Yes, Baptists have a very different view of authority than, say, Catholics. Baptists believe that it is the right and responsibility of every Christian to study the scripture for himself, rather than accepting some set of beliefs promulgated by an authority.
Baptists point to Scripture passages such as:
Acts 17:11 "These [the people of Berea] were more fair-minded than those in Thessalonica, in that they received the word with all readiness, and searched the Scriptures daily to find out whether these things were so." People are praised for studying the scriptures for themselves to see what is true and what is not.
1 Peter 2:7,9 "Therefore, to you who believe ... you are a chosen generation, a royal priesthood, a holy nation," Peter is addressing all believers, and calls them "a royal priesthood". From this Baptists get the doctrine of "the priesthood of the believer": we are all priests, not just a select few.
Romans 14:3-6,10 "Let not him who eats despise him who does not eat, and let not him who does not eat judge him who eats; for God has received him. Who are you to judge another’s servant? To his own master he stands or falls. Indeed, he will be made to stand, for God is able to make him stand. One person esteems one day above another; another esteems every day alike. Let each be fully convinced in his own mind. He who observes the day, observes it to the Lord; and he who does not observe the day, to the Lord he does not observe it. He who eats, eats to the Lord, for he gives God thanks; and he who does not eat, to the Lord he does not eat, and gives God thanks. ... But why do you judge your brother? Or why do you show contempt for your brother? For we shall all stand before the judgment seat of Christ." Paul discusses some debates then going on in the church, like whether it was appropriate to eat meat that had been sacrificed to idols, and whether Christians should celebrate the Sabbath. And he concludes: each Christian must decide such questions for himself, and not judge those who came to different conclusions.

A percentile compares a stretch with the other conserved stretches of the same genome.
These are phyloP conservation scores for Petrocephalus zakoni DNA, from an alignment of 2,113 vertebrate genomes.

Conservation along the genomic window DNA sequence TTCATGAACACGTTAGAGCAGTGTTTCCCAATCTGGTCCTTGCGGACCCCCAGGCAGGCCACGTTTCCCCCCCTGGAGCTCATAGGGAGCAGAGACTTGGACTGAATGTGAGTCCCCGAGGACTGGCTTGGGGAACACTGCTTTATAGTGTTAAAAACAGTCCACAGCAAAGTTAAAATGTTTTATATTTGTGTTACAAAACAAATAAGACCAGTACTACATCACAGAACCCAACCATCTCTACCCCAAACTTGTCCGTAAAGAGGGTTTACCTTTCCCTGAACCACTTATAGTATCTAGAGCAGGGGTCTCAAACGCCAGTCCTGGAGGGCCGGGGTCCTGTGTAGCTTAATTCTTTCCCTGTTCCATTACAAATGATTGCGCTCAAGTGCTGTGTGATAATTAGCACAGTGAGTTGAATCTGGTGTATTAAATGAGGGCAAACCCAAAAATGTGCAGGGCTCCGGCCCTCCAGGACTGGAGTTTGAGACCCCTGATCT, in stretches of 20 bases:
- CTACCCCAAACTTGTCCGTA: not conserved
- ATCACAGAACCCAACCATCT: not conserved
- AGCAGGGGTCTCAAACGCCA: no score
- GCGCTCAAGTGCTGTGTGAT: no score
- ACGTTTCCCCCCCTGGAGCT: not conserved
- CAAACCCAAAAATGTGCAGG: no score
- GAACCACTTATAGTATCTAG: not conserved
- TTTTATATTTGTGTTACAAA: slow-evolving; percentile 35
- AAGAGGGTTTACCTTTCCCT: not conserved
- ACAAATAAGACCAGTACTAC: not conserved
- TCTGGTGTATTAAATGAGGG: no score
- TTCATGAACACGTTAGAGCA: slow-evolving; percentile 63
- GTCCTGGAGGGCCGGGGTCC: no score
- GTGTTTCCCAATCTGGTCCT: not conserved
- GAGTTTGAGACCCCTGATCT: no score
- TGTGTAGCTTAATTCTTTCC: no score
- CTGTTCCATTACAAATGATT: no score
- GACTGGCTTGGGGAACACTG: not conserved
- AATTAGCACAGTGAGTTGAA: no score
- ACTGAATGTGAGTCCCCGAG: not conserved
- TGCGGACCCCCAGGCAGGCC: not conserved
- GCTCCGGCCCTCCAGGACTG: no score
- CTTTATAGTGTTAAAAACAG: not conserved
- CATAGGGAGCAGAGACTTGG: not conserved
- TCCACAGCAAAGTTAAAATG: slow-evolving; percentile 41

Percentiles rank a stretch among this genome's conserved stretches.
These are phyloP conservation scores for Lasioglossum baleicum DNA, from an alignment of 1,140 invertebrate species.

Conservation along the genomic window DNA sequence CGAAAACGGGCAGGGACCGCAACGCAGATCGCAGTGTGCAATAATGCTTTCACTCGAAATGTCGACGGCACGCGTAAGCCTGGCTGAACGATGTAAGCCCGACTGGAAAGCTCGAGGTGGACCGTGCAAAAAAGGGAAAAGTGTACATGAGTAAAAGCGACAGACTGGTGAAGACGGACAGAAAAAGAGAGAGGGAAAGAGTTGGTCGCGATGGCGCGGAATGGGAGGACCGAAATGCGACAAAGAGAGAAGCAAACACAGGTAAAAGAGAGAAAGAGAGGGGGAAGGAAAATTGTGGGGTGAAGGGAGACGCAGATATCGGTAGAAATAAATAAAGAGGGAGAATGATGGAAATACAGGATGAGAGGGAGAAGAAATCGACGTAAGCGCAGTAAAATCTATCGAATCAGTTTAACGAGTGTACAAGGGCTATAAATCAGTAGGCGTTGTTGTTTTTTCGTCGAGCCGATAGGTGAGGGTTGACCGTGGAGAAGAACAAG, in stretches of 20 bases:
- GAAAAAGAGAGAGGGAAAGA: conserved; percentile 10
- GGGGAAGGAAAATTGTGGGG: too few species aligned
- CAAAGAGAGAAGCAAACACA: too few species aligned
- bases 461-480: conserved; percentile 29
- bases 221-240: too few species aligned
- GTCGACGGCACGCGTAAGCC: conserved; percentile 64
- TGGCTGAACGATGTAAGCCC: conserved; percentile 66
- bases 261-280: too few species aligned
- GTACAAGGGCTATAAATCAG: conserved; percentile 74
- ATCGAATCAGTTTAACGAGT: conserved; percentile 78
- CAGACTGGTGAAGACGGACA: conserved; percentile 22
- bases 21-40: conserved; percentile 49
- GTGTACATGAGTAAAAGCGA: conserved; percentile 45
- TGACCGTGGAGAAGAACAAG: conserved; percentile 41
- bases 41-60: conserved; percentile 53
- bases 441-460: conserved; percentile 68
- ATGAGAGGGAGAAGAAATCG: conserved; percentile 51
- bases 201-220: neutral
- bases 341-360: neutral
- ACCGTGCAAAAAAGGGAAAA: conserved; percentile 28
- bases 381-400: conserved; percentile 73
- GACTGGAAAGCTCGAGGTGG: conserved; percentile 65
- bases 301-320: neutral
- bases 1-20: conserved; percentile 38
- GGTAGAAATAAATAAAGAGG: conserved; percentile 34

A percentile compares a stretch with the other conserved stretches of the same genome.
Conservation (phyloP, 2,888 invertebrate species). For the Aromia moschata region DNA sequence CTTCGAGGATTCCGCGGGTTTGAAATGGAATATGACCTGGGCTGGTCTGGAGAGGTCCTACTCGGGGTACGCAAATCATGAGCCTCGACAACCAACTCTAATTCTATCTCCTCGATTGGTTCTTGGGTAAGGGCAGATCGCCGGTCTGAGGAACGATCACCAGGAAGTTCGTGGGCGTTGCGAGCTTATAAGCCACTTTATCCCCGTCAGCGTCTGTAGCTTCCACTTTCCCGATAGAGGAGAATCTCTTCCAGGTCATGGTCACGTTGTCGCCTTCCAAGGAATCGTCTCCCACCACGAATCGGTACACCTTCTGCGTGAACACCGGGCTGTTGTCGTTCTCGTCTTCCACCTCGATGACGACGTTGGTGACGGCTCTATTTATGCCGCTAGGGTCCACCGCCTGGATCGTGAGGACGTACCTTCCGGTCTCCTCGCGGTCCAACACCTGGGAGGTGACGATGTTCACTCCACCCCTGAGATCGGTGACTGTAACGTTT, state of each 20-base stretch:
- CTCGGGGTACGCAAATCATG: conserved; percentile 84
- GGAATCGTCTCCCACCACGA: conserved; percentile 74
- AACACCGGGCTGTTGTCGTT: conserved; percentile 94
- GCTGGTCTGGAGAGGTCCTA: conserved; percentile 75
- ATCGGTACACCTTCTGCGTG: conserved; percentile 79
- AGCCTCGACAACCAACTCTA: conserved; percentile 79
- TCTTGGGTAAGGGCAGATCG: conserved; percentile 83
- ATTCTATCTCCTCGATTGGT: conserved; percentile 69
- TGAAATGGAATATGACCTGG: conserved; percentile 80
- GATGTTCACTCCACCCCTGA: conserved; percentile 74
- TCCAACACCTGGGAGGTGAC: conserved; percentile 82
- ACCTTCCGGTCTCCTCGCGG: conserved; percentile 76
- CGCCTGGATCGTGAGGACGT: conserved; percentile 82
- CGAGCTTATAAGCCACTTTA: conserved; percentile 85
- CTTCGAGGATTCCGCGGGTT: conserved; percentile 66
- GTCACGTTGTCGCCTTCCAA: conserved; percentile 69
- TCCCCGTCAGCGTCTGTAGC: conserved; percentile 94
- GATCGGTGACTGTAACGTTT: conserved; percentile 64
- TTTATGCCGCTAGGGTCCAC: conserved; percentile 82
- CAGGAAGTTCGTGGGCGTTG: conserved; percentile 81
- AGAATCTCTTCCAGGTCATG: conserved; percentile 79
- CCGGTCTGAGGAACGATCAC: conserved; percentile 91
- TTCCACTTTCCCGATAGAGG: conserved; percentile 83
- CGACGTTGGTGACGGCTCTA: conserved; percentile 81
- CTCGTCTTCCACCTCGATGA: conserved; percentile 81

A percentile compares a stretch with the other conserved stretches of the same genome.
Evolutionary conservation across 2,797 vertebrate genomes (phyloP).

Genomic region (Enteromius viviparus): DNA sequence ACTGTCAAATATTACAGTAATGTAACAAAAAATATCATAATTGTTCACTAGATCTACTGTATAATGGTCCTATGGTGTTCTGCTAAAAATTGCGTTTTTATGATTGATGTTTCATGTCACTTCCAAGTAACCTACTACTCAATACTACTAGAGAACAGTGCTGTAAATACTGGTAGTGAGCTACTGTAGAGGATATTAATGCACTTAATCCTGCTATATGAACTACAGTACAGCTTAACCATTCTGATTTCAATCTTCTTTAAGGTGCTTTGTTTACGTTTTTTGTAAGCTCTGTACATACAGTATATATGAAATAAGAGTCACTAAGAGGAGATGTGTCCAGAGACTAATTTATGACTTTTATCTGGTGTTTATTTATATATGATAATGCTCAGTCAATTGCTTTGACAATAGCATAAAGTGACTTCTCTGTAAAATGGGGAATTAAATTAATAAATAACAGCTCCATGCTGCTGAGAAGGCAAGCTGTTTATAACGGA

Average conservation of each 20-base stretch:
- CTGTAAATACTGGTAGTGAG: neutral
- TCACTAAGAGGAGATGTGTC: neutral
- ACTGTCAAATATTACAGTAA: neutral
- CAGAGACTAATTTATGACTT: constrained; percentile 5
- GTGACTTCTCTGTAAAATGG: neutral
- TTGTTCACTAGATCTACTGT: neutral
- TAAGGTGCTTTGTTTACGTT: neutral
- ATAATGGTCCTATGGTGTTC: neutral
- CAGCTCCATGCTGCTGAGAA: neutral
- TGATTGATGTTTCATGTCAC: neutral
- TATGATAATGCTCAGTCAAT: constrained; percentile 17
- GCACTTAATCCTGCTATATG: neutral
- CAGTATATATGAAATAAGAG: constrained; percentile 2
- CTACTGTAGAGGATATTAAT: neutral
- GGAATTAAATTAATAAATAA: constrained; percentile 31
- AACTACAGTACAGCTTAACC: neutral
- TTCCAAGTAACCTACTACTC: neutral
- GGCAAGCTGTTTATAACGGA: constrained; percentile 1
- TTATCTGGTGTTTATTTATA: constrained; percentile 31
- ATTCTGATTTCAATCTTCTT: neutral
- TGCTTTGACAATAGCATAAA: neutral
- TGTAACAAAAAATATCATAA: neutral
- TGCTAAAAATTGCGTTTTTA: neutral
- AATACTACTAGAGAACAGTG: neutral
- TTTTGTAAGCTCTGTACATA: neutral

In theory, at least, if in a meeting of Catholics someone said, "I disagree with the Pope about this", other Catholics would tell him that he must be wrong: the pope's statements on doctrine are infallible and all Catholics must accept them. If in a meeting of Baptists someone said, "I disagree with the president of our denomination about this", other Baptists would say, "Oh? What verses can you point to to defend your position?"
Of course like any general principle, there are limits to how far Baptists take this. We consider some beliefs to be fundamental, and if you don't accept those, we don't deny that it is your right to believe that way, but we do deny that you have any reasonable basis to call yourself a "Baptist". Like if you deny that there is a God, or that Jesus died for our sins, or that there are such places as Heaven and Hell. (Just like, Libertarians say they believe in free speech. You can say whatever you want. But if you say that you don't believe in free speech, they won't agree to call you a Libertarian. Etc.)